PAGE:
So many issues for Stop & Shop

So many issues for Stop & Shop

To the Editor:

Regarding Stop & Shop’s proposal for an expanded supermarket and parking garage on Water Street in Vineyard Haven, Martha’s Vineyard Commission executive director Mark London has put together a list of 27 questions that Stop & Shop needs to respond to. These questions relate to some very basic issues that surround this project, such as flood plain issues.

The S&S team has not yet produced answers to these questions. S&S’s application is incomplete. The MVC has the power to suspend hearings until the application is complete. Nevertheless, at the urging of Geoghan Coogan, Mark London scheduled a continuation of the public hearing for August 29. Subsequently, Stop & Shop asked for a postponement of the public hearing, until September or October.

I urge Stop & Shop to use this time to generate and provide the information requested by the MVC and also to explore other less invasive plans that are customized to the site, the town, and the Island.

I have little doubt that after all of the questions have been adequately responded to, as required by law, certain things will be even clearer than they already are now to those who have been following the process.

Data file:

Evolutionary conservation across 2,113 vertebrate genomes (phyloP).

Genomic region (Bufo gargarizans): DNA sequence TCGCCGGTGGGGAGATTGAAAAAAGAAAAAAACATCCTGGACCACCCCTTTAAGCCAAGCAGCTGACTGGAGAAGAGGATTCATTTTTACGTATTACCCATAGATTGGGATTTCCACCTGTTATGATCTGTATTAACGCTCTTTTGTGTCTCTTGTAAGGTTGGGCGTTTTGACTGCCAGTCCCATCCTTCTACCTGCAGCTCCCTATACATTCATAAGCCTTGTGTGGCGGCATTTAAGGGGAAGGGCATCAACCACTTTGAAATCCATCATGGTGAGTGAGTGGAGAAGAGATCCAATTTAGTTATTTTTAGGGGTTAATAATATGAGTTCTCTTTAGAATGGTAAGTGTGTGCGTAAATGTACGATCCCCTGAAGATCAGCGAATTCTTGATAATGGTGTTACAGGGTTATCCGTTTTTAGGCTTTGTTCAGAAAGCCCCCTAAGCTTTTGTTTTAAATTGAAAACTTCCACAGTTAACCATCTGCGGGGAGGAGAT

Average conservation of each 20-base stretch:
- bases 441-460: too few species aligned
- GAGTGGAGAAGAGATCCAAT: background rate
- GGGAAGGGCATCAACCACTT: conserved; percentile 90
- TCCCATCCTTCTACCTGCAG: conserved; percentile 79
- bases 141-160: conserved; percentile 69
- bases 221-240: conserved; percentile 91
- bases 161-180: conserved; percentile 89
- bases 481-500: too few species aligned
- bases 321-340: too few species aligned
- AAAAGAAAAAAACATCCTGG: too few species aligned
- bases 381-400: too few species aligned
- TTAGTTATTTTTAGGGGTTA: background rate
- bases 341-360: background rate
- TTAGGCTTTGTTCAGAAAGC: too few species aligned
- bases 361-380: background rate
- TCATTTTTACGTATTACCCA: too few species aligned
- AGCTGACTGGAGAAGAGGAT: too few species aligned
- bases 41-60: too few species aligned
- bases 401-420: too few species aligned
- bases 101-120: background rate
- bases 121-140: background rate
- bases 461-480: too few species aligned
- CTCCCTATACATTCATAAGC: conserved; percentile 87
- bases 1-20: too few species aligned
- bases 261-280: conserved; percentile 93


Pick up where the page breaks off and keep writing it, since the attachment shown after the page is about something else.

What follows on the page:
This project is way too big. Its impacts are too far reaching in terms of traffic, visual impact, air quality, noise, and effects on other businesses. Its economic impacts on the town could be negative.

The four-season economic base is inadequate for a 23,500-square-foot store that sells only groceries. S&S might expand its offering to include a lot of general merchandise that will knock the ground out from under other local businesses. If S&S and Ahold [its corporate parent] cannot make ends meet, they might find themselves obliged to shutter the store, possibly to sell it. The town may be left with an ugly white elephant on its doorstep, in addition to a messed-up parking lot, no town comfort station, a traffic configuration that creates problems for the VTA and the SSA, and congestion on Main Street, Woodlawn Avenue, William Street, and elsewhere.

Let’s reconceive this expansion at a reasonable scope. Put the trailer bay somewhere near Water Street. Leave Norton Lane open. There are a lot of creative ideas out there for an appropriate store expansion that genuinely improves the appearance of the whole area, allows traffic to circulate, and encourages foot traffic between Main Street and the waterfront. Many very nice grocery stores, such as Trader Joe’s, are 8,000 square feet.

A meeting of the MVC’s Land Use Committee, at which the Stop & Shop issues will be discussed, is scheduled for August 26, at 5 p.m. (open to the public but not for public comments).

Katherine Scott

Tisbury

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